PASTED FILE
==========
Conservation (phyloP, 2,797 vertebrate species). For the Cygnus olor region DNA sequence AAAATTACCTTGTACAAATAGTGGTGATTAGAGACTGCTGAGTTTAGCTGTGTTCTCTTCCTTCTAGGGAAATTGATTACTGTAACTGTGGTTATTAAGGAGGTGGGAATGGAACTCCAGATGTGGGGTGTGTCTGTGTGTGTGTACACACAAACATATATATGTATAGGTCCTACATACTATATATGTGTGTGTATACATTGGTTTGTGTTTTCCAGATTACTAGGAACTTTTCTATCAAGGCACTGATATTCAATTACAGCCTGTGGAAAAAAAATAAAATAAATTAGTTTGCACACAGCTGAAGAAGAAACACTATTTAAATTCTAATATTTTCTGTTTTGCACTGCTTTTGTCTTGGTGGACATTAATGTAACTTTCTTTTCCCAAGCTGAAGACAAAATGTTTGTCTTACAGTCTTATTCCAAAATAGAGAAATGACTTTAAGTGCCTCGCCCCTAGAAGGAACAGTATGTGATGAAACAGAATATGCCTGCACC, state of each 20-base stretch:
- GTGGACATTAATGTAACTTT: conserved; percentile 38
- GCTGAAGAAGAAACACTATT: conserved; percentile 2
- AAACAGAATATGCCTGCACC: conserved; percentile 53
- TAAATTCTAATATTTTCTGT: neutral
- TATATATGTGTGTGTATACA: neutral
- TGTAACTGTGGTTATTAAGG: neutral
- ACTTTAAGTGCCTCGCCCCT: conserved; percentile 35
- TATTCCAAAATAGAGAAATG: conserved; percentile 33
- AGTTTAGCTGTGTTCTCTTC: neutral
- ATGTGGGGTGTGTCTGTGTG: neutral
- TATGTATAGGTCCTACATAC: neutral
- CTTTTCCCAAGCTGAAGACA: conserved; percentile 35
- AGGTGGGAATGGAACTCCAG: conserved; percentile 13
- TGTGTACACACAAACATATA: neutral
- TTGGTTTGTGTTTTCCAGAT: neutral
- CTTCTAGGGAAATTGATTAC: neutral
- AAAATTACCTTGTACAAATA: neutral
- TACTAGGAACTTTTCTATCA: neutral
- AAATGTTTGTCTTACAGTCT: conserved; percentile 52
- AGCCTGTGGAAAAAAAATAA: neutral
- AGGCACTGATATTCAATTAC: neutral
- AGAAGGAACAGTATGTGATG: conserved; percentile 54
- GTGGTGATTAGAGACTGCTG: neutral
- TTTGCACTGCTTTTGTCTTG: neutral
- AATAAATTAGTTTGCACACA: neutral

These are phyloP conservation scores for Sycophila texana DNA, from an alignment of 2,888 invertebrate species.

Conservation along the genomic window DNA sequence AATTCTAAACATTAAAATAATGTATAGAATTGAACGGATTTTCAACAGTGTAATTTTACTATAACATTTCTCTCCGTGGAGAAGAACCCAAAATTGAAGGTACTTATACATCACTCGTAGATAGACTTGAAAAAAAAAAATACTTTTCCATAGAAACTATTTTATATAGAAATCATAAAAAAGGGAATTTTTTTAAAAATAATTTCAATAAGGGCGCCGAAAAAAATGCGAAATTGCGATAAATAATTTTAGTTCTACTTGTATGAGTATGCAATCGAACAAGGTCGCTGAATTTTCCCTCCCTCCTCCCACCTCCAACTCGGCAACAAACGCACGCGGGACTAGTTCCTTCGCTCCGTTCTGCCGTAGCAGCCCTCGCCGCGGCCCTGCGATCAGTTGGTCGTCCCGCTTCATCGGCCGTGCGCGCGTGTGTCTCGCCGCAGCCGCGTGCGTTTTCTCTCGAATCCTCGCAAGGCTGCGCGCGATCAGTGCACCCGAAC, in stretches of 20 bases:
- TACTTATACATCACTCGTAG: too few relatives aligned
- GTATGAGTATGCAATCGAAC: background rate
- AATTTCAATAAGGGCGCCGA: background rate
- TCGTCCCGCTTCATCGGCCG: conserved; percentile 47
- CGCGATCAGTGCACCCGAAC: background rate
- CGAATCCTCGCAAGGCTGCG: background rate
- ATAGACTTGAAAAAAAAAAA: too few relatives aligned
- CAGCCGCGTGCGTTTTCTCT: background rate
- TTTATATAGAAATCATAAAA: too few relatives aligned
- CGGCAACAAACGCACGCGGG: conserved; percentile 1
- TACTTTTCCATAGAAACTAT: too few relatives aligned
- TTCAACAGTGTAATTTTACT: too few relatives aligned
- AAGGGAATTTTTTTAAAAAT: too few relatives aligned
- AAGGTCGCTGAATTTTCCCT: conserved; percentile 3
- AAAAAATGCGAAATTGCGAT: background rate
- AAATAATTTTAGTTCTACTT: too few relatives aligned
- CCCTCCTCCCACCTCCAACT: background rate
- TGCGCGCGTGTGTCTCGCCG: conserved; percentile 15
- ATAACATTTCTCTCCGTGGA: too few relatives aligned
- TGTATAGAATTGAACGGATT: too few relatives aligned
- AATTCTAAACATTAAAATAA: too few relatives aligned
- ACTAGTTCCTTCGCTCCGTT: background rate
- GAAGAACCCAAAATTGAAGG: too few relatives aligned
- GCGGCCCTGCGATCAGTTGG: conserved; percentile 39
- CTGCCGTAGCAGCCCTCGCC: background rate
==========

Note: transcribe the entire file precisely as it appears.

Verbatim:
Conservation (phyloP, 2,797 vertebrate species). For the Cygnus olor region DNA sequence AAAATTACCTTGTACAAATAGTGGTGATTAGAGACTGCTGAGTTTAGCTGTGTTCTCTTCCTTCTAGGGAAATTGATTACTGTAACTGTGGTTATTAAGGAGGTGGGAATGGAACTCCAGATGTGGGGTGTGTCTGTGTGTGTGTACACACAAACATATATATGTATAGGTCCTACATACTATATATGTGTGTGTATACATTGGTTTGTGTTTTCCAGATTACTAGGAACTTTTCTATCAAGGCACTGATATTCAATTACAGCCTGTGGAAAAAAAATAAAATAAATTAGTTTGCACACAGCTGAAGAAGAAACACTATTTAAATTCTAATATTTTCTGTTTTGCACTGCTTTTGTCTTGGTGGACATTAATGTAACTTTCTTTTCCCAAGCTGAAGACAAAATGTTTGTCTTACAGTCTTATTCCAAAATAGAGAAATGACTTTAAGTGCCTCGCCCCTAGAAGGAACAGTATGTGATGAAACAGAATATGCCTGCACC, state of each 20-base stretch:
- GTGGACATTAATGTAACTTT: conserved; percentile 38
- GCTGAAGAAGAAACACTATT: conserved; percentile 2
- AAACAGAATATGCCTGCACC: conserved; percentile 53
- TAAATTCTAATATTTTCTGT: neutral
- TATATATGTGTGTGTATACA: neutral
- TGTAACTGTGGTTATTAAGG: neutral
- ACTTTAAGTGCCTCGCCCCT: conserved; percentile 35
- TATTCCAAAATAGAGAAATG: conserved; percentile 33
- AGTTTAGCTGTGTTCTCTTC: neutral
- ATGTGGGGTGTGTCTGTGTG: neutral
- TATGTATAGGTCCTACATAC: neutral
- CTTTTCCCAAGCTGAAGACA: conserved; percentile 35
- AGGTGGGAATGGAACTCCAG: conserved; percentile 13
- TGTGTACACACAAACATATA: neutral
- TTGGTTTGTGTTTTCCAGAT: neutral
- CTTCTAGGGAAATTGATTAC: neutral
- AAAATTACCTTGTACAAATA: neutral
- TACTAGGAACTTTTCTATCA: neutral
- AAATGTTTGTCTTACAGTCT: conserved; percentile 52
- AGCCTGTGGAAAAAAAATAA: neutral
- AGGCACTGATATTCAATTAC: neutral
- AGAAGGAACAGTATGTGATG: conserved; percentile 54
- GTGGTGATTAGAGACTGCTG: neutral
- TTTGCACTGCTTTTGTCTTG: neutral
- AATAAATTAGTTTGCACACA: neutral

These are phyloP conservation scores for Sycophila texana DNA, from an alignment of 2,888 invertebrate species.

Conservation along the genomic window DNA sequence AATTCTAAACATTAAAATAATGTATAGAATTGAACGGATTTTCAACAGTGTAATTTTACTATAACATTTCTCTCCGTGGAGAAGAACCCAAAATTGAAGGTACTTATACATCACTCGTAGATAGACTTGAAAAAAAAAAATACTTTTCCATAGAAACTATTTTATATAGAAATCATAAAAAAGGGAATTTTTTTAAAAATAATTTCAATAAGGGCGCCGAAAAAAATGCGAAATTGCGATAAATAATTTTAGTTCTACTTGTATGAGTATGCAATCGAACAAGGTCGCTGAATTTTCCCTCCCTCCTCCCACCTCCAACTCGGCAACAAACGCACGCGGGACTAGTTCCTTCGCTCCGTTCTGCCGTAGCAGCCCTCGCCGCGGCCCTGCGATCAGTTGGTCGTCCCGCTTCATCGGCCGTGCGCGCGTGTGTCTCGCCGCAGCCGCGTGCGTTTTCTCTCGAATCCTCGCAAGGCTGCGCGCGATCAGTGCACCCGAAC, in stretches of 20 bases:
- TACTTATACATCACTCGTAG: too few relatives aligned
- GTATGAGTATGCAATCGAAC: background rate
- AATTTCAATAAGGGCGCCGA: background rate
- TCGTCCCGCTTCATCGGCCG: conserved; percentile 47
- CGCGATCAGTGCACCCGAAC: background rate
- CGAATCCTCGCAAGGCTGCG: background rate
- ATAGACTTGAAAAAAAAAAA: too few relatives aligned
- CAGCCGCGTGCGTTTTCTCT: background rate
- TTTATATAGAAATCATAAAA: too few relatives aligned
- CGGCAACAAACGCACGCGGG: conserved; percentile 1
- TACTTTTCCATAGAAACTAT: too few relatives aligned
- TTCAACAGTGTAATTTTACT: too few relatives aligned
- AAGGGAATTTTTTTAAAAAT: too few relatives aligned
- AAGGTCGCTGAATTTTCCCT: conserved; percentile 3
- AAAAAATGCGAAATTGCGAT: background rate
- AAATAATTTTAGTTCTACTT: too few relatives aligned
- CCCTCCTCCCACCTCCAACT: background rate
- TGCGCGCGTGTGTCTCGCCG: conserved; percentile 15
- ATAACATTTCTCTCCGTGGA: too few relatives aligned
- TGTATAGAATTGAACGGATT: too few relatives aligned
- AATTCTAAACATTAAAATAA: too few relatives aligned
- ACTAGTTCCTTCGCTCCGTT: background rate
- GAAGAACCCAAAATTGAAGG: too few relatives aligned
- GCGGCCCTGCGATCAGTTGG: conserved; percentile 39
- CTGCCGTAGCAGCCCTCGCC: background rate